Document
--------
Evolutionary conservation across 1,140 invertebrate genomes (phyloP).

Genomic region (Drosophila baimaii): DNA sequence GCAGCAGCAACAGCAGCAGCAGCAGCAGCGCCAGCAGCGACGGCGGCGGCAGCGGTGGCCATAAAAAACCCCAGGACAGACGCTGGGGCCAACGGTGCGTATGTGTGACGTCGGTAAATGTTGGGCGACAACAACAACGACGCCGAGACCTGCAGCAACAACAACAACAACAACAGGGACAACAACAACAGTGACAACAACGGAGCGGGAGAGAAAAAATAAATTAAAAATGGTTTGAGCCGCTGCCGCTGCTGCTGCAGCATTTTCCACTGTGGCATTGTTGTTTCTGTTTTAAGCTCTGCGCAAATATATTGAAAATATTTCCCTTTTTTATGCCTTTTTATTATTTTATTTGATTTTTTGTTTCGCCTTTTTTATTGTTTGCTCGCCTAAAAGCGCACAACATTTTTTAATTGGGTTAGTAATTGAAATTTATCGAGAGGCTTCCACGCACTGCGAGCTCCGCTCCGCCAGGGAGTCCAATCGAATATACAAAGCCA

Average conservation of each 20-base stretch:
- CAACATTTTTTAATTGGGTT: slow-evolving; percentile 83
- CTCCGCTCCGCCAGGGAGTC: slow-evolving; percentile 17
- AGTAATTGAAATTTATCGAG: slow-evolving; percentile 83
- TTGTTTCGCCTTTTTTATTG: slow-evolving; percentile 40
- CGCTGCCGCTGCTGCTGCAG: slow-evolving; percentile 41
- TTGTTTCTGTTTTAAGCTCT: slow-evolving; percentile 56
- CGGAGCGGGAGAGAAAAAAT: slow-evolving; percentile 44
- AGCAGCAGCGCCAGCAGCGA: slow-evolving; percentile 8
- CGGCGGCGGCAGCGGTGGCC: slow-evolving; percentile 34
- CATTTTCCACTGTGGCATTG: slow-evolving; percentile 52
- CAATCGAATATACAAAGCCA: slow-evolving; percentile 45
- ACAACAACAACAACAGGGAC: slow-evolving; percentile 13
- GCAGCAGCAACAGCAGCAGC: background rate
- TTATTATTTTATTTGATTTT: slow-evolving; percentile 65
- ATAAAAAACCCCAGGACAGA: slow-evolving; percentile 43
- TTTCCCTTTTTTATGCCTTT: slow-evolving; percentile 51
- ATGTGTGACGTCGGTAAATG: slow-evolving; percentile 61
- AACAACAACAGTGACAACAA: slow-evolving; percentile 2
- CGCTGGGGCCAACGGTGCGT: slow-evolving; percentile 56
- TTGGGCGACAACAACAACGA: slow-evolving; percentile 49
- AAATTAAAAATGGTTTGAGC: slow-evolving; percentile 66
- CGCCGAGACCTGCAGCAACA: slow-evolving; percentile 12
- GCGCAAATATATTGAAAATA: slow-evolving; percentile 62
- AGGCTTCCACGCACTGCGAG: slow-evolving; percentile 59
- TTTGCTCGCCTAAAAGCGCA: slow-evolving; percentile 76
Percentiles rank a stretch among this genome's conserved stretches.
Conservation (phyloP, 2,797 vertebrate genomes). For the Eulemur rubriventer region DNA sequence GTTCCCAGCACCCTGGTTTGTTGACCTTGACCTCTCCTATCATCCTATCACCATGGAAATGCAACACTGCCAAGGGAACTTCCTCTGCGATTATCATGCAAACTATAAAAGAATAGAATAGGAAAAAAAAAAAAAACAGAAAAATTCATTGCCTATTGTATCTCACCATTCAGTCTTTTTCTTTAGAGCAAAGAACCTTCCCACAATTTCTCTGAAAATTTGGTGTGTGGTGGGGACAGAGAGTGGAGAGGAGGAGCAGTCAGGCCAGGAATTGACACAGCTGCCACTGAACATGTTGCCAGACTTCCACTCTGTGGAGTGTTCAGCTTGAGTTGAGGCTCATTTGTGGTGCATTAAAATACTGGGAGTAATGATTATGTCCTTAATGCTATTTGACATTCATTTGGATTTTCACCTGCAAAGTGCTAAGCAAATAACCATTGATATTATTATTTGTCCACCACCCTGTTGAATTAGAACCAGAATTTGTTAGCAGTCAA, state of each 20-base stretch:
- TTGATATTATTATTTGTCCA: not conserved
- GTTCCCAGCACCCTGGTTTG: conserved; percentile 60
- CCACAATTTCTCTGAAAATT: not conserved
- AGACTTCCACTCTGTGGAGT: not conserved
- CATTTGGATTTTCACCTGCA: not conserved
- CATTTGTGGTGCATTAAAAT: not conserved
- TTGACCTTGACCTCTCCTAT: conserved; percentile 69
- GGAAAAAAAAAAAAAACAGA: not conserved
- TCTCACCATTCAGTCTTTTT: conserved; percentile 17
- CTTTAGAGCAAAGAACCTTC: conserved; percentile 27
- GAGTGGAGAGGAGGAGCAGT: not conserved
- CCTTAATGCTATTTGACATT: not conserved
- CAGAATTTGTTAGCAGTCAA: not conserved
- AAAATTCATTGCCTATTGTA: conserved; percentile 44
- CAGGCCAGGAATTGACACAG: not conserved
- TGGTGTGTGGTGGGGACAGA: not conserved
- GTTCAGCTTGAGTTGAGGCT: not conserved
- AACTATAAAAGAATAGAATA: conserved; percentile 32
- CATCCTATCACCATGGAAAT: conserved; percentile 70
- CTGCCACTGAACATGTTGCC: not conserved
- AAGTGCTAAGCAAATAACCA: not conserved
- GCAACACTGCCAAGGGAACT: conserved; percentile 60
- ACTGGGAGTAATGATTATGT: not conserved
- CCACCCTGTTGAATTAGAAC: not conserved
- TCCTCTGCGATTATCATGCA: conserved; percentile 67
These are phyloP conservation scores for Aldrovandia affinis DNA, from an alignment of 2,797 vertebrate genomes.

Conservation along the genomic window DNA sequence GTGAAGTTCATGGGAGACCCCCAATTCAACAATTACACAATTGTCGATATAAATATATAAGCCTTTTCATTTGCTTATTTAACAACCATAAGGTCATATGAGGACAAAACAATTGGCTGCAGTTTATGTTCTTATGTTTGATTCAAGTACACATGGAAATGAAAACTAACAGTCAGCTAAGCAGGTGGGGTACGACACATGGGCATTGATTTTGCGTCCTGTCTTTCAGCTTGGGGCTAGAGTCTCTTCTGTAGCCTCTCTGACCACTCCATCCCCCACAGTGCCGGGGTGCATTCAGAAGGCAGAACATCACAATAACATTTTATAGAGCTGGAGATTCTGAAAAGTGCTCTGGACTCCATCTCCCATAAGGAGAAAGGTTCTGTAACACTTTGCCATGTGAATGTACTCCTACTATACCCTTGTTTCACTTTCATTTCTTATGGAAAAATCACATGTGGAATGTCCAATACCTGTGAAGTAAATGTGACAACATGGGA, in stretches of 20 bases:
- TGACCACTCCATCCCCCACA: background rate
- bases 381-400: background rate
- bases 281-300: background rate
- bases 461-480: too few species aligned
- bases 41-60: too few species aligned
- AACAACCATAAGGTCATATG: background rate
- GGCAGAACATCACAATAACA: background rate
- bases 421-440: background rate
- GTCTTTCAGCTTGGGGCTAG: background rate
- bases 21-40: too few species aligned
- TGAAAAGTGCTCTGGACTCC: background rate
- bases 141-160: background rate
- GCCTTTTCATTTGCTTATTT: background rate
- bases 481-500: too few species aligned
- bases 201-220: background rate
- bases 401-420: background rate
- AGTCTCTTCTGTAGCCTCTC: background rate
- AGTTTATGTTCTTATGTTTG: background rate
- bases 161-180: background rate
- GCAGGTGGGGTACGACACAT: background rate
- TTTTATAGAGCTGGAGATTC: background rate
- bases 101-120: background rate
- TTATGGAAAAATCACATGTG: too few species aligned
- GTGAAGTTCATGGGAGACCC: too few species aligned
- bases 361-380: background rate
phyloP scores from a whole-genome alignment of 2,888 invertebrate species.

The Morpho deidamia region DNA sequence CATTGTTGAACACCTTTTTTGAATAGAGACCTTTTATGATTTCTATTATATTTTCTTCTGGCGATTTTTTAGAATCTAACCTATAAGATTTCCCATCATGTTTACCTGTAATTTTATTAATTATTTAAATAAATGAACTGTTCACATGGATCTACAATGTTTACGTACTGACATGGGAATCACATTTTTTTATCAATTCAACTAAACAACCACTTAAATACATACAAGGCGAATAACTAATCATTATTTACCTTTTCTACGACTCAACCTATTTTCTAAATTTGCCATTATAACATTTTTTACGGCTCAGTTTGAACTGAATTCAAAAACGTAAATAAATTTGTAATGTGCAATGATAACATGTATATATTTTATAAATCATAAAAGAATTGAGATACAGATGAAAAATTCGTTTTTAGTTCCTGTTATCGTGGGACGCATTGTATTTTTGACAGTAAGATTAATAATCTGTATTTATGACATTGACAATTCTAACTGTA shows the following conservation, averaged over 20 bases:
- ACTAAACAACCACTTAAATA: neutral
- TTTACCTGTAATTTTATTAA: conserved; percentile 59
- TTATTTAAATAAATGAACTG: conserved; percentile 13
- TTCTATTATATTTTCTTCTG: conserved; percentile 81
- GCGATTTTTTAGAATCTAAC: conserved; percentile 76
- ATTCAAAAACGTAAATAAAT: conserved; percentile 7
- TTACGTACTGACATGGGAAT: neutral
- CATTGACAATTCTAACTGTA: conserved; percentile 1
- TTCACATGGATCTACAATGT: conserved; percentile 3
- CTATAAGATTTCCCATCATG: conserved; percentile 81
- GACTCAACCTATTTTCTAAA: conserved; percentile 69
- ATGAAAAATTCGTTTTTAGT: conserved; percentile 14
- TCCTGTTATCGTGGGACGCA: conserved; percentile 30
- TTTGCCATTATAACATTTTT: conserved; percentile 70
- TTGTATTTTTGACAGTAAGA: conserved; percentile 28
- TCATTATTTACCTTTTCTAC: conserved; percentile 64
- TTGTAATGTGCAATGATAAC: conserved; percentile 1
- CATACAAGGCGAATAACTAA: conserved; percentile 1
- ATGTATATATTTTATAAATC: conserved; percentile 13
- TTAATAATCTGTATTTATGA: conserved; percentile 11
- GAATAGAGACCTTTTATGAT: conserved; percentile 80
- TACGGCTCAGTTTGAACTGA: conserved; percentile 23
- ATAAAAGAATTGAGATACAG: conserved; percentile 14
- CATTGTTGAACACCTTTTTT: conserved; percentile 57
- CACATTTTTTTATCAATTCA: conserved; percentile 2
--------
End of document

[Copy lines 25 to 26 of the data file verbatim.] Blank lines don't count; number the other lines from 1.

- CGCCGAGACCTGCAGCAACA: slow-evolving; percentile 12
- GCGCAAATATATTGAAAATA: slow-evolving; percentile 62